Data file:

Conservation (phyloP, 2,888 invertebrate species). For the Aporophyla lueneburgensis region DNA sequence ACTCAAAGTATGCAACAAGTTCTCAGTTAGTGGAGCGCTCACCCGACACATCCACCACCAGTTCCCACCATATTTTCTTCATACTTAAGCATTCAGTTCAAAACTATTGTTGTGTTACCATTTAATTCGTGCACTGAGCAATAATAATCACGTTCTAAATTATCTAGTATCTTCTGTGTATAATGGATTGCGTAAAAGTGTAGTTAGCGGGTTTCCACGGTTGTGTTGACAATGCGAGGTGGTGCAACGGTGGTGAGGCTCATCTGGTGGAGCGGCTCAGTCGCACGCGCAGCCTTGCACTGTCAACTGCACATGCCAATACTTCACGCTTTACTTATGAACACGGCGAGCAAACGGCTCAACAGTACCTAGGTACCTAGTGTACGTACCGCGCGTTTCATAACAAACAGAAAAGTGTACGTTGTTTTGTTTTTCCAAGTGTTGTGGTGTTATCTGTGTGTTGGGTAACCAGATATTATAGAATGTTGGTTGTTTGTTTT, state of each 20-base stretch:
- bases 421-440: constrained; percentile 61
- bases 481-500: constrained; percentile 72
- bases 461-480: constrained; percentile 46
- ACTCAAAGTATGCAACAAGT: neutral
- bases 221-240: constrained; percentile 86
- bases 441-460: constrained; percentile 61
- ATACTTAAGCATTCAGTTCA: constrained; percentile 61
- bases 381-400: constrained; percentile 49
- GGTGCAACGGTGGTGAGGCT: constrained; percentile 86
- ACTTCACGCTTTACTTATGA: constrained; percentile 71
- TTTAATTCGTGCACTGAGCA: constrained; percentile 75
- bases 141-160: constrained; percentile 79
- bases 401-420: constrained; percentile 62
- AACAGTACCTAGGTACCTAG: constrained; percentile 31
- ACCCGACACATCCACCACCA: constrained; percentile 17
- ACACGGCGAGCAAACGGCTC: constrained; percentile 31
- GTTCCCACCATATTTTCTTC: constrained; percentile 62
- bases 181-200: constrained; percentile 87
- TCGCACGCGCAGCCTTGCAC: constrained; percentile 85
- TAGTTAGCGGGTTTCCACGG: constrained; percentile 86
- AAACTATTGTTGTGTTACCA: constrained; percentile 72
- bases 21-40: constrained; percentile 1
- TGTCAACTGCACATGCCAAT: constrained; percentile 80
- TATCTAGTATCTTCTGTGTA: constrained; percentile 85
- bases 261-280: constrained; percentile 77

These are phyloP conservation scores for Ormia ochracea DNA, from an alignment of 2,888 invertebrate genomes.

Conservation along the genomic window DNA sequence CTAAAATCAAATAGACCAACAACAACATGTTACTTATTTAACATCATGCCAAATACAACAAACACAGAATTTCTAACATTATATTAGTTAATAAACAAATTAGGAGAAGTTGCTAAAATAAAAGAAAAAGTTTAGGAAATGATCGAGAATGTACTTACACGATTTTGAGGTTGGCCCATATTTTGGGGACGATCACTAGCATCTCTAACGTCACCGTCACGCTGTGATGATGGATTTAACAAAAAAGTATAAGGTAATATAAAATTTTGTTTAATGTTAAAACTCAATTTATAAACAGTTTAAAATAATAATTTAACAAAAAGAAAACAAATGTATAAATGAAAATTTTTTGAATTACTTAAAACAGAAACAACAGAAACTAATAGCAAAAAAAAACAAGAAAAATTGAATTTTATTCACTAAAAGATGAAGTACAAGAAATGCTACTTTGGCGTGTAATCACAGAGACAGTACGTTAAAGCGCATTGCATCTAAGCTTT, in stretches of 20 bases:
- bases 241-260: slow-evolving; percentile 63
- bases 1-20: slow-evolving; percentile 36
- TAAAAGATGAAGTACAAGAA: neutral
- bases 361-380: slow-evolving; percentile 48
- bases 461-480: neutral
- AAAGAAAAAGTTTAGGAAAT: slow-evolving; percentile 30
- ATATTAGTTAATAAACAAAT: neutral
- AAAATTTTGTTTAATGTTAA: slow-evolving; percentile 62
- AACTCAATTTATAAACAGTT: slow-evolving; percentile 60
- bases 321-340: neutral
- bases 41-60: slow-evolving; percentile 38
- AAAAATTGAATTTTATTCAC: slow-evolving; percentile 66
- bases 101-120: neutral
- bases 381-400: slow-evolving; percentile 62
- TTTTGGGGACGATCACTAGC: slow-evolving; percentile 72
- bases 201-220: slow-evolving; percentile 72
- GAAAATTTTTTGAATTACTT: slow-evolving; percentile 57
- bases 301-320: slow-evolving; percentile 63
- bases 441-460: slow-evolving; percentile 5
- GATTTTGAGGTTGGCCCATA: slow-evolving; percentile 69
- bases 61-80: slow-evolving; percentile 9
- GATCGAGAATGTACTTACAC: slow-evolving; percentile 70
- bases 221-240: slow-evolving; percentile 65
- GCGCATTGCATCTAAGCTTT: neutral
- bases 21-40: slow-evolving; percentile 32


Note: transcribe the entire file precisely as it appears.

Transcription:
Conservation (phyloP, 2,888 invertebrate species). For the Aporophyla lueneburgensis region DNA sequence ACTCAAAGTATGCAACAAGTTCTCAGTTAGTGGAGCGCTCACCCGACACATCCACCACCAGTTCCCACCATATTTTCTTCATACTTAAGCATTCAGTTCAAAACTATTGTTGTGTTACCATTTAATTCGTGCACTGAGCAATAATAATCACGTTCTAAATTATCTAGTATCTTCTGTGTATAATGGATTGCGTAAAAGTGTAGTTAGCGGGTTTCCACGGTTGTGTTGACAATGCGAGGTGGTGCAACGGTGGTGAGGCTCATCTGGTGGAGCGGCTCAGTCGCACGCGCAGCCTTGCACTGTCAACTGCACATGCCAATACTTCACGCTTTACTTATGAACACGGCGAGCAAACGGCTCAACAGTACCTAGGTACCTAGTGTACGTACCGCGCGTTTCATAACAAACAGAAAAGTGTACGTTGTTTTGTTTTTCCAAGTGTTGTGGTGTTATCTGTGTGTTGGGTAACCAGATATTATAGAATGTTGGTTGTTTGTTTT, state of each 20-base stretch:
- bases 421-440: constrained; percentile 61
- bases 481-500: constrained; percentile 72
- bases 461-480: constrained; percentile 46
- ACTCAAAGTATGCAACAAGT: neutral
- bases 221-240: constrained; percentile 86
- bases 441-460: constrained; percentile 61
- ATACTTAAGCATTCAGTTCA: constrained; percentile 61
- bases 381-400: constrained; percentile 49
- GGTGCAACGGTGGTGAGGCT: constrained; percentile 86
- ACTTCACGCTTTACTTATGA: constrained; percentile 71
- TTTAATTCGTGCACTGAGCA: constrained; percentile 75
- bases 141-160: constrained; percentile 79
- bases 401-420: constrained; percentile 62
- AACAGTACCTAGGTACCTAG: constrained; percentile 31
- ACCCGACACATCCACCACCA: constrained; percentile 17
- ACACGGCGAGCAAACGGCTC: constrained; percentile 31
- GTTCCCACCATATTTTCTTC: constrained; percentile 62
- bases 181-200: constrained; percentile 87
- TCGCACGCGCAGCCTTGCAC: constrained; percentile 85
- TAGTTAGCGGGTTTCCACGG: constrained; percentile 86
- AAACTATTGTTGTGTTACCA: constrained; percentile 72
- bases 21-40: constrained; percentile 1
- TGTCAACTGCACATGCCAAT: constrained; percentile 80
- TATCTAGTATCTTCTGTGTA: constrained; percentile 85
- bases 261-280: constrained; percentile 77

These are phyloP conservation scores for Ormia ochracea DNA, from an alignment of 2,888 invertebrate genomes.

Conservation along the genomic window DNA sequence CTAAAATCAAATAGACCAACAACAACATGTTACTTATTTAACATCATGCCAAATACAACAAACACAGAATTTCTAACATTATATTAGTTAATAAACAAATTAGGAGAAGTTGCTAAAATAAAAGAAAAAGTTTAGGAAATGATCGAGAATGTACTTACACGATTTTGAGGTTGGCCCATATTTTGGGGACGATCACTAGCATCTCTAACGTCACCGTCACGCTGTGATGATGGATTTAACAAAAAAGTATAAGGTAATATAAAATTTTGTTTAATGTTAAAACTCAATTTATAAACAGTTTAAAATAATAATTTAACAAAAAGAAAACAAATGTATAAATGAAAATTTTTTGAATTACTTAAAACAGAAACAACAGAAACTAATAGCAAAAAAAAACAAGAAAAATTGAATTTTATTCACTAAAAGATGAAGTACAAGAAATGCTACTTTGGCGTGTAATCACAGAGACAGTACGTTAAAGCGCATTGCATCTAAGCTTT, in stretches of 20 bases:
- bases 241-260: slow-evolving; percentile 63
- bases 1-20: slow-evolving; percentile 36
- TAAAAGATGAAGTACAAGAA: neutral
- bases 361-380: slow-evolving; percentile 48
- bases 461-480: neutral
- AAAGAAAAAGTTTAGGAAAT: slow-evolving; percentile 30
- ATATTAGTTAATAAACAAAT: neutral
- AAAATTTTGTTTAATGTTAA: slow-evolving; percentile 62
- AACTCAATTTATAAACAGTT: slow-evolving; percentile 60
- bases 321-340: neutral
- bases 41-60: slow-evolving; percentile 38
- AAAAATTGAATTTTATTCAC: slow-evolving; percentile 66
- bases 101-120: neutral
- bases 381-400: slow-evolving; percentile 62
- TTTTGGGGACGATCACTAGC: slow-evolving; percentile 72
- bases 201-220: slow-evolving; percentile 72
- GAAAATTTTTTGAATTACTT: slow-evolving; percentile 57
- bases 301-320: slow-evolving; percentile 63
- bases 441-460: slow-evolving; percentile 5
- GATTTTGAGGTTGGCCCATA: slow-evolving; percentile 69
- bases 61-80: slow-evolving; percentile 9
- GATCGAGAATGTACTTACAC: slow-evolving; percentile 70
- bases 221-240: slow-evolving; percentile 65
- GCGCATTGCATCTAAGCTTT: neutral
- bases 21-40: slow-evolving; percentile 32